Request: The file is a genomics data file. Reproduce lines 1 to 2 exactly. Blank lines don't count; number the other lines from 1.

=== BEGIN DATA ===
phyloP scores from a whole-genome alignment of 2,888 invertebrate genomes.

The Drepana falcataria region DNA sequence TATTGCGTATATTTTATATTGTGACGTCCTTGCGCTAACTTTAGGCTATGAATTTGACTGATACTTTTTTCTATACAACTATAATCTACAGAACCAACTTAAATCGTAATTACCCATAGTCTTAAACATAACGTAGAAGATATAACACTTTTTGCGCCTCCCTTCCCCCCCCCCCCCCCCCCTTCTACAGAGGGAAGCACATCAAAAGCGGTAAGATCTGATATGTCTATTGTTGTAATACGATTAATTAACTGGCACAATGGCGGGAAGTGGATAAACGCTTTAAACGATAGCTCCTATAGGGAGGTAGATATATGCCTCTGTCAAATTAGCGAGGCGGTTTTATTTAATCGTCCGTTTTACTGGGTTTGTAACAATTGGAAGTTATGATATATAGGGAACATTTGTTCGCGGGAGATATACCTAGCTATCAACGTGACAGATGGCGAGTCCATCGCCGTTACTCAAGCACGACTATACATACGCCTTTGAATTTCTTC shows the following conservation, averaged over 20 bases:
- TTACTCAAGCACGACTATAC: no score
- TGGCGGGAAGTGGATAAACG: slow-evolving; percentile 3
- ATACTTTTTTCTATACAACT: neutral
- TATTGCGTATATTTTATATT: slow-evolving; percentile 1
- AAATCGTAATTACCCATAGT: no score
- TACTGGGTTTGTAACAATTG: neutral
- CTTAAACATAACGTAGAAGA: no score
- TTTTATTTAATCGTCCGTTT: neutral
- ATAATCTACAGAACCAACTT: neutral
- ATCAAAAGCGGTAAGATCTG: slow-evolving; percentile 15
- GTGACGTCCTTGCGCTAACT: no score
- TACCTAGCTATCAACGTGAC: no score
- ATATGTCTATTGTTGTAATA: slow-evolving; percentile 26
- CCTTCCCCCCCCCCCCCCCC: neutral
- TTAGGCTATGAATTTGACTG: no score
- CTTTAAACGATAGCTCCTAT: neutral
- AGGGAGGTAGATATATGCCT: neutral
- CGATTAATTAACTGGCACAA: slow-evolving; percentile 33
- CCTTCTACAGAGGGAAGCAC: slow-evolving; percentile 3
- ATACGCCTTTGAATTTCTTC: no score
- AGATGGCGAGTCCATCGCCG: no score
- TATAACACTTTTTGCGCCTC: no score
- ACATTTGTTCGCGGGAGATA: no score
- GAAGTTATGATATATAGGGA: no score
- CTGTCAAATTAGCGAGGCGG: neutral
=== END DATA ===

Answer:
phyloP scores from a whole-genome alignment of 2,888 invertebrate genomes.

The Drepana falcataria region DNA sequence TATTGCGTATATTTTATATTGTGACGTCCTTGCGCTAACTTTAGGCTATGAATTTGACTGATACTTTTTTCTATACAACTATAATCTACAGAACCAACTTAAATCGTAATTACCCATAGTCTTAAACATAACGTAGAAGATATAACACTTTTTGCGCCTCCCTTCCCCCCCCCCCCCCCCCCTTCTACAGAGGGAAGCACATCAAAAGCGGTAAGATCTGATATGTCTATTGTTGTAATACGATTAATTAACTGGCACAATGGCGGGAAGTGGATAAACGCTTTAAACGATAGCTCCTATAGGGAGGTAGATATATGCCTCTGTCAAATTAGCGAGGCGGTTTTATTTAATCGTCCGTTTTACTGGGTTTGTAACAATTGGAAGTTATGATATATAGGGAACATTTGTTCGCGGGAGATATACCTAGCTATCAACGTGACAGATGGCGAGTCCATCGCCGTTACTCAAGCACGACTATACATACGCCTTTGAATTTCTTC shows the following conservation, averaged over 20 bases: